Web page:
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The Theological, Philosophical and Miscellaneous Works
of the Rev. William Jones, M.A. F.R.S. in Twelve Volumes.
London: F. and C. Rivington, 1801.

Volume IV.

A Short View of the Present State of the Argument
between the Church of England and the Dissenters.


THE preceding Short View of the Argument betwixt the Church and the Dissenters, having brought the authors of Free and Candid Disquisitions on the Liturgy of the Church of England, under our consideration; I cannot help mentioning on this occasion, that I have a manuscript in my possession of seventy-two sheets, containing Remarks on that work, written immediately after its publication, by one of the best scholars and best divines of this century.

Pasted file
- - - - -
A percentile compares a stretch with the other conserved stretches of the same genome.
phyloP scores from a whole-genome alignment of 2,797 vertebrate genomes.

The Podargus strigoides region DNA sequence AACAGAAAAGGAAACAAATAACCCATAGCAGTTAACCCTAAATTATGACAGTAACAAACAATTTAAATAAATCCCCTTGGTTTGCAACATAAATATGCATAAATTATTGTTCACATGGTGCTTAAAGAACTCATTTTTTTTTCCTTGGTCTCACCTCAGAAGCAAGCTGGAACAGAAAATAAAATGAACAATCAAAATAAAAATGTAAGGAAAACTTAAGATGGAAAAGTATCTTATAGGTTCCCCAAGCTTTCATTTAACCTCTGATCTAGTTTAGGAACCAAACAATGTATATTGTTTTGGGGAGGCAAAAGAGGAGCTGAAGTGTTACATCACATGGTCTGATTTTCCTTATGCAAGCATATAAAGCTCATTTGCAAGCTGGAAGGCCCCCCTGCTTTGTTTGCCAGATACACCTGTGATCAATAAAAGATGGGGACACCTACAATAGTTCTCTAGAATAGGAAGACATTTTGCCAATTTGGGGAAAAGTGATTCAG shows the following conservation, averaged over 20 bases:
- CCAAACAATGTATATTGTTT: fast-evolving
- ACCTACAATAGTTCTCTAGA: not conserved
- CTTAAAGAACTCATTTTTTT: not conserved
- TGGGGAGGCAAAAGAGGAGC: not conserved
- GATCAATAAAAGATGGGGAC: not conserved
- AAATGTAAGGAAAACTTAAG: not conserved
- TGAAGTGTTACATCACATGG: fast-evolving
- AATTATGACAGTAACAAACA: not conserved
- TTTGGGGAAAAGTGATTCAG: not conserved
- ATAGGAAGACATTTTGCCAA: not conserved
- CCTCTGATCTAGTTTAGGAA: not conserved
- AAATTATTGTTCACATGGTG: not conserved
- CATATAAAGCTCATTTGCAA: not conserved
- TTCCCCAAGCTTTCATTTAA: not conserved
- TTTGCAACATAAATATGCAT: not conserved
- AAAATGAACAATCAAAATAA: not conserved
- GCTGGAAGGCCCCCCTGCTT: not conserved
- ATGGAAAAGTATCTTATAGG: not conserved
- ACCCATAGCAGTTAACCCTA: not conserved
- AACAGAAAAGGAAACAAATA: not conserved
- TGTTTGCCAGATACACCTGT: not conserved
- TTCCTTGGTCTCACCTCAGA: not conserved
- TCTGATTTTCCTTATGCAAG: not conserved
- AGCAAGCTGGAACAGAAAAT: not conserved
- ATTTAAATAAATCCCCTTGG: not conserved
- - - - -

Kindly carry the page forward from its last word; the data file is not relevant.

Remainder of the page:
The public never did, and probably never will, receive any information from these papers; but to me they have been very entertaining and instructive. In, one of the author's notes upon a large quotation from the Epistles of St. Cyprian, I find the following account of the rise and progress of the schism, which hath troubled the state of the Church, more or less, ever since the Reformation; and as this little work may fall into the hands of some readers, who never heard, whether our Dissenters originally divided from us, or we from them; it may be useful to shew how the case stands. The fact is this; they went out from us, after the full establishment of this Church.